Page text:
EVERETT — While a decision on whether tidal power turbines may be installed in Admiralty Inlet has been delayed in part by the federal government shutdown, sparring between the proponent and opponents has continued.
The Federal Energy Regulatory Commission had planned to decide whether to approve the Snohomish County Public Utility District’s $20 million tidal power pilot project as early as this past summer, but now it will likely wait at least until December, according to the utility.
The federal energy agency has been awaiting a report on the project from the National Marine Fisheries Service. Completion of that report came later than expected and has been further delayed by the government shutdown, PUD officials said.
The tidal power plan has faced stiff opposition from Pacific Crossing of Danville, Calif., which owns two transoceanic cables that run through the inlet between Whidbey Island and Port Townsend.
Four Indian tribes, including the Tulalips, also say the project could affect salmon migration and fishing.
Officials with the PUD say the concerns either are unfounded or have been addressed. A 215-page environmental study issued last year by the FERC concluded that the turbines pose no threat to the cables, wildlife habitat or fishing.
Under the plan, two 65-foot-tall turbines, each resembling a giant fan sitting on a tubular platform, would be placed 200 feet underwater to capture the current. The turbines are made by OpenHydro of Ireland.
At peak output, the turbines are expected to generate 600 kilowatts between them, enough to power 450 homes. Most of the time, the output will be less, PUD officials say. This would be a demonstration project intended to determine whether more turbines could be effective in the future, officials say.
The cables, only a couple of inches in diameter, contain fiber-optic lines that transmit data through the Internet and social media, said Kurt Johnson, chief financial officer for Pacific Crossing. The lines are encased in steel and polypropylene.
The cable network extends a total of more than 13,000 miles in a loop from Harbour Pointe in Mukilteo to Ajigaura and Shima, Japan, and Grover Beach, Calif.
The turbines would be placed about 575 feet and 770 feet from the cables. Pacific Crossing and its trade group, the New Jersey-based North American Submarine Cable Association, say the standard should be around 1,600 feet.
Pacific Crossing has submitted several more sets of comments to FERC since last winter.
The cable interests believe the lines could be damaged by placement of the turbines or by boats dropping anchors in the area.
“Our ultimate concern is the adequate and safe separation of the turbines from our cables,” Johnson said. “We’re kind of concerned this project will become a precedent for authorizing projects such as this at an unsafe distance from submarine cables.”
The company pointed out that an agreement between utilities and cable companies in the United Kingdom established 500 meters — about 1,600 feet — as the minimum distance between offshore wind farm turbines and undersea cables.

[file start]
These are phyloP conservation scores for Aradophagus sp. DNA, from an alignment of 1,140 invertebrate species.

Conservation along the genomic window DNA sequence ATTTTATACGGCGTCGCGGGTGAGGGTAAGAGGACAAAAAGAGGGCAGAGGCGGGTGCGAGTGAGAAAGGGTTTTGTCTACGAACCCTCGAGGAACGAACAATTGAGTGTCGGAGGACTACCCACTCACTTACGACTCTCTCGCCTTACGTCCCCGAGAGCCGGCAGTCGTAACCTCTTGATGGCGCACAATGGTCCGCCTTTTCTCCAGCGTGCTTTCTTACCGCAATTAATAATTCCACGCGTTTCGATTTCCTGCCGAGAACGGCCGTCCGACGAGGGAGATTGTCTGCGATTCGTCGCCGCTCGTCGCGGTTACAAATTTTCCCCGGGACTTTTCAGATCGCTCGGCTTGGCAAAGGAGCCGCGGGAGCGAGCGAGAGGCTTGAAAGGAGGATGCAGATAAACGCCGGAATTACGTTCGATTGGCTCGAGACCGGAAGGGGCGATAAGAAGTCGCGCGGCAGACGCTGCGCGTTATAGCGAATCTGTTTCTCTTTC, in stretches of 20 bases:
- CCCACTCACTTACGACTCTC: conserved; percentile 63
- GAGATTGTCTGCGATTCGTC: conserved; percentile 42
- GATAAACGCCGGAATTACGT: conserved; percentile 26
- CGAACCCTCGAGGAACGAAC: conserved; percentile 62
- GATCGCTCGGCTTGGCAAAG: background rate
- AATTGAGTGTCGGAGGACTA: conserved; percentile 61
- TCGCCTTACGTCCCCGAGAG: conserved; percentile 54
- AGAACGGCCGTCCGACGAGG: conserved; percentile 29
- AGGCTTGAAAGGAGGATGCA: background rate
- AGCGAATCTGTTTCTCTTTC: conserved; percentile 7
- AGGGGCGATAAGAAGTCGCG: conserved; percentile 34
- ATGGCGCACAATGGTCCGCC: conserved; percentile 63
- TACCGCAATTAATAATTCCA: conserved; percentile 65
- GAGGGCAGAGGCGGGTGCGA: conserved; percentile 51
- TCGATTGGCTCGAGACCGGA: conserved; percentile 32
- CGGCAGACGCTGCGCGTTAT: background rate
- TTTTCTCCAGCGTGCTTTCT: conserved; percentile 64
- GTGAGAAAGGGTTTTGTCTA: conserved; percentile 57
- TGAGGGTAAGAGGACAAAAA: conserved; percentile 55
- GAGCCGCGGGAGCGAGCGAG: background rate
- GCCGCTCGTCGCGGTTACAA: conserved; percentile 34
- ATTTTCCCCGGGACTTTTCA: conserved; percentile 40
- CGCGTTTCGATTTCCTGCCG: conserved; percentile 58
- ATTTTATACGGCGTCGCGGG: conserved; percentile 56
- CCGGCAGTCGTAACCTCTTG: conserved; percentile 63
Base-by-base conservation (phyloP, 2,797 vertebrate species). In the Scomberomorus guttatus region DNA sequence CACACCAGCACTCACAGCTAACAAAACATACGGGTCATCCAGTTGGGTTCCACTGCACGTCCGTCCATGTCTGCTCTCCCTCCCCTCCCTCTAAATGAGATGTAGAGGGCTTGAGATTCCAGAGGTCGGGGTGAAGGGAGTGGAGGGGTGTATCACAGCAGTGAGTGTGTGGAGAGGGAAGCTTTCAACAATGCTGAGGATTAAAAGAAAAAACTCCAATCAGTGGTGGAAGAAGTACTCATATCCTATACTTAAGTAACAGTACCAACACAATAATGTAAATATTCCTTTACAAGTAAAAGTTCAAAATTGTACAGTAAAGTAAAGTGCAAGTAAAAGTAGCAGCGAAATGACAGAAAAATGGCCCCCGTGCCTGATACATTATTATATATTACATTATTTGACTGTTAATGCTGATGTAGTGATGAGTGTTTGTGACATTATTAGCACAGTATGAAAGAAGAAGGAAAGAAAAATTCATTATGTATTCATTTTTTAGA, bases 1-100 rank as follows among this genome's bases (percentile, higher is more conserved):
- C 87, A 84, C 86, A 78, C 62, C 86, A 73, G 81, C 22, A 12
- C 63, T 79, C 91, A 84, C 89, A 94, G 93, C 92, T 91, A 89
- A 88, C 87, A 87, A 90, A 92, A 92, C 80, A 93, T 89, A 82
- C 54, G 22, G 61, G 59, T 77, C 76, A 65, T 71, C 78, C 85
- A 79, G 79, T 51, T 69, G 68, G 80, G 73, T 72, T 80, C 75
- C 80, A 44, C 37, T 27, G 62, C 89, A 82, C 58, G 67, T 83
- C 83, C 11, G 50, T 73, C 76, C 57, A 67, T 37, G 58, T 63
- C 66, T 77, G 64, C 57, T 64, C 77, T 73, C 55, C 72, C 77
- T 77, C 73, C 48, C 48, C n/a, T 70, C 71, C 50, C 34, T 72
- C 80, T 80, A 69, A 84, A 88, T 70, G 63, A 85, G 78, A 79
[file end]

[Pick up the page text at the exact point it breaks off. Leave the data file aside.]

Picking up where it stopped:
On its website, the cable association says that although the agreement pertains to wind projects, the agreement could be applied equally to tidal and wave energy projects.
Officials with the PUD disagree.
“The bottom line is it’s an apples and oranges kind of thing,” said Craig Collar, assistant to PUD general manager Steve Klein.
The PUD earlier submitted to the federal agency a list of precautions that crews would take when operating near the turbines. For example, boats would stay running when in the area to eliminate the need for dropping an anchor, Collar said.
On the issue of turbine placement, OpenHydro officials have told those at the PUD that they can get the turbines within 10 feet of their target locations, Collar said.
In response to the environmental study, the Tulalip Tribes, the Suquamish Tribe and the Point No Point Treaty Council, representing the Port Gamble and Jamestown S’Klallam tribes, each sent letters disputing its conclusions.
Fishing gear could get hung up in the turbines, and the structures could potentially harm migrating salmon, said Daryl Williams, environmental liaison for the Tulalip Tribes.
Tribes fish for halibut, crab and shrimp in the area, he said.
“We’ve already lost most of our fishing area due to shipping traffic and piers and anchor buoys and the other things that get in the way of drift gillnets,” Williams said.
The turbines take up but a tiny part of the large inlet, Collar said.
“This project is so small, it doesn’t in any material way impede the tribes’ fishing rights,” he said.
Williams said the very conditions that determined the placement of the turbines — strong currents — could steer migrating salmon into the turbines. Chinook salmon and sturgeon travel as deep as 150 feet below the surface, he said.
“When the fish are migrating, they travel with the current so they don’t burn much energy while swimming,” Collar said. “We don’t think the studies are going to identify what the impacts are to migrating fish.”
The PUD is working with the University of Washington on state-of-the-art sonar equipment and underwater cameras that will be deployed to monitor fish passage near the turbines.
The tribes are skeptical, Williams said.
“Our fish are already in bad shape in the Puget Sound area and we’re throwing in one more obstacle to recovery.”
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